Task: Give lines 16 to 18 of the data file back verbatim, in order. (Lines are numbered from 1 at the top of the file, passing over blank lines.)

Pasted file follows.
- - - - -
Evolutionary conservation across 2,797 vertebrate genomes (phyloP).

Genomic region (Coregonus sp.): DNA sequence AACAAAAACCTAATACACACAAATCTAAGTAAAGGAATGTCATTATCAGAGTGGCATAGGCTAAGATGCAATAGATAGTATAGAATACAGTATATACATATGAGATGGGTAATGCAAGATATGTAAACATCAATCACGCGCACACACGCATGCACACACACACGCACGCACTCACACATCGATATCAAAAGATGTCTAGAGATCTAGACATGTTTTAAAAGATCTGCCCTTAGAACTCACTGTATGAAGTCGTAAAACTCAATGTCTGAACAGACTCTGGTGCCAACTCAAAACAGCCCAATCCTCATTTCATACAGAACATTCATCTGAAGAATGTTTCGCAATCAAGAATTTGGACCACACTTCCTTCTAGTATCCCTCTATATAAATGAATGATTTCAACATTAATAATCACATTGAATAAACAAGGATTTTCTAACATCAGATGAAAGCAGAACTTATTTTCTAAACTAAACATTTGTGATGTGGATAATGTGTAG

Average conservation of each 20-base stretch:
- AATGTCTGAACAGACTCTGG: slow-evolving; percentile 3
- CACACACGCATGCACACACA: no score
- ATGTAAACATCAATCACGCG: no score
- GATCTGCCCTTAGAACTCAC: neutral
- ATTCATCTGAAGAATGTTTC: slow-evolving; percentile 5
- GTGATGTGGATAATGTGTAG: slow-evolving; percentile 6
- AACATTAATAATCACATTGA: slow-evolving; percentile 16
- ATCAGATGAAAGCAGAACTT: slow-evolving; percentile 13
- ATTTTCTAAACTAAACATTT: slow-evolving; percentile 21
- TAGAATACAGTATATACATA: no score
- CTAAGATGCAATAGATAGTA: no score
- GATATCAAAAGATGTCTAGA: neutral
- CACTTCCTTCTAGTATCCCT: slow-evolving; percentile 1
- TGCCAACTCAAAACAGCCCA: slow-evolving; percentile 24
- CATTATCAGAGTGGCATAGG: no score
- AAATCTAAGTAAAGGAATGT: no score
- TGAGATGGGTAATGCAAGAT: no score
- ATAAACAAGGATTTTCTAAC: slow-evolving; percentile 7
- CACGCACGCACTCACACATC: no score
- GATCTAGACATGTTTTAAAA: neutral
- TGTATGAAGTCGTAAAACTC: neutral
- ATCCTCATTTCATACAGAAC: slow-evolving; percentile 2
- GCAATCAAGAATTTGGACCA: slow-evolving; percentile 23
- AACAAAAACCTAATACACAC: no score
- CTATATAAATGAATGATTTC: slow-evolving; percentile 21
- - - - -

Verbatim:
- CACTTCCTTCTAGTATCCCT: slow-evolving; percentile 1
- TGCCAACTCAAAACAGCCCA: slow-evolving; percentile 24
- CATTATCAGAGTGGCATAGG: no score